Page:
Antonio Tajani, the European Commissioner for industry, has said the value of the euro against the dollar is currently too high, and there should be a rethink of the European Central Bank’s role so it focuses more on stimulating job creation.
Tajani told a conference in Milan that the euro at just under $1.40 is hurting “the economies of Spain, Italy, France and, in the long run, Germany”.
He wants the ECB to be more like the Federal Reserve in the US, focused not just on inflation but also on stimulus to reverse low unemployment.
At the same time, two ECB governing council members – Germany’s Jens Weidmann and Slovakia’s Jozef Makuch – have said it is ready to fight deflation, perhaps with a variation of the quantitative easing stimulus used by the Fed.
The statement from Weidmann that the ECB could buy loans and other assets from banks to help support the eurozone economy, marked a radical softening in attitude by Germany’s Bundesbank.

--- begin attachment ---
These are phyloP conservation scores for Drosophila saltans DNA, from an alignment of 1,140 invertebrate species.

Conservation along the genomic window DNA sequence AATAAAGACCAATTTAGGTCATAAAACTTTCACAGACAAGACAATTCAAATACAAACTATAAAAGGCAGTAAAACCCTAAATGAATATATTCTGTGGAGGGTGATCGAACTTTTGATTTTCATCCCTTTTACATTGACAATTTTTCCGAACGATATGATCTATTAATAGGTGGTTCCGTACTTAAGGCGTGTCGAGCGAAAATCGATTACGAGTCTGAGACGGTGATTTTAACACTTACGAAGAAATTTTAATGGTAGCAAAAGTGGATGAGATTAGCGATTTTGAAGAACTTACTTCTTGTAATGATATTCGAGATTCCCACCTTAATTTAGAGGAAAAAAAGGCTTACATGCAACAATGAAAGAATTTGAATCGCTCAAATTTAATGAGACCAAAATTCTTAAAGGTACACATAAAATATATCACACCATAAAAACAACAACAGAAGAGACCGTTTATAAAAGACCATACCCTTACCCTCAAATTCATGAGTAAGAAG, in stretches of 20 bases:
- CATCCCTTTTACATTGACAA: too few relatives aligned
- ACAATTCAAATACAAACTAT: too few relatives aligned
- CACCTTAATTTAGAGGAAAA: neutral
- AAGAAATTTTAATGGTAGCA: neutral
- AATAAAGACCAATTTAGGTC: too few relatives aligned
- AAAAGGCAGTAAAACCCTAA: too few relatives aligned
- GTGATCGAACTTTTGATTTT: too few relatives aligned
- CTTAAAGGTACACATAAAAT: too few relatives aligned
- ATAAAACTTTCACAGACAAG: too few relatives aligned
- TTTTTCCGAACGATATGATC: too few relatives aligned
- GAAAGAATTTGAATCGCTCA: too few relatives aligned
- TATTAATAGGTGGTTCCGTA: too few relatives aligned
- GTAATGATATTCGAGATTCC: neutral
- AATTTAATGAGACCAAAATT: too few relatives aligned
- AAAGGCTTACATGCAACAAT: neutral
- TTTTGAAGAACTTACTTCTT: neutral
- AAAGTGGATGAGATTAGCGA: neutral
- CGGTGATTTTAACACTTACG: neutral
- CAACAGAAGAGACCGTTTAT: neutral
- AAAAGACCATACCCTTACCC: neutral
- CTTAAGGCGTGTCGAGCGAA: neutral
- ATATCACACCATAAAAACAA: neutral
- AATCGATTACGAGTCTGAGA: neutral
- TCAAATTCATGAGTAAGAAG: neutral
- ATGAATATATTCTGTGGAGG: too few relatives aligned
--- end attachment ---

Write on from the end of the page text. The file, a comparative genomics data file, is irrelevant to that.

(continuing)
He told financial news website MNI that the ECB could consider purchasing eurozone government bonds or top-rated private sector assets.
“Of course any private or public assets that we might buy would have to meet certain quality standards,” Weidmann said.
“But the overall question is one of effectiveness, costs and side-effects. We are currently discussing the effectiveness of these measures. The intended effects would then have to be weighed against the costs and side-effects.”
Makuch said deflation risks in the eurozone have risen and a number of European Central Bank governing council members are prepared to take decisive steps if needed,.
He added the ECB was preparing additional non-standard measures to avoid a deflationary environment. One possibility is adding liquidity, Makuch told a news conference.
The concern is that deflation will undermine the eurozone’s economic recovery
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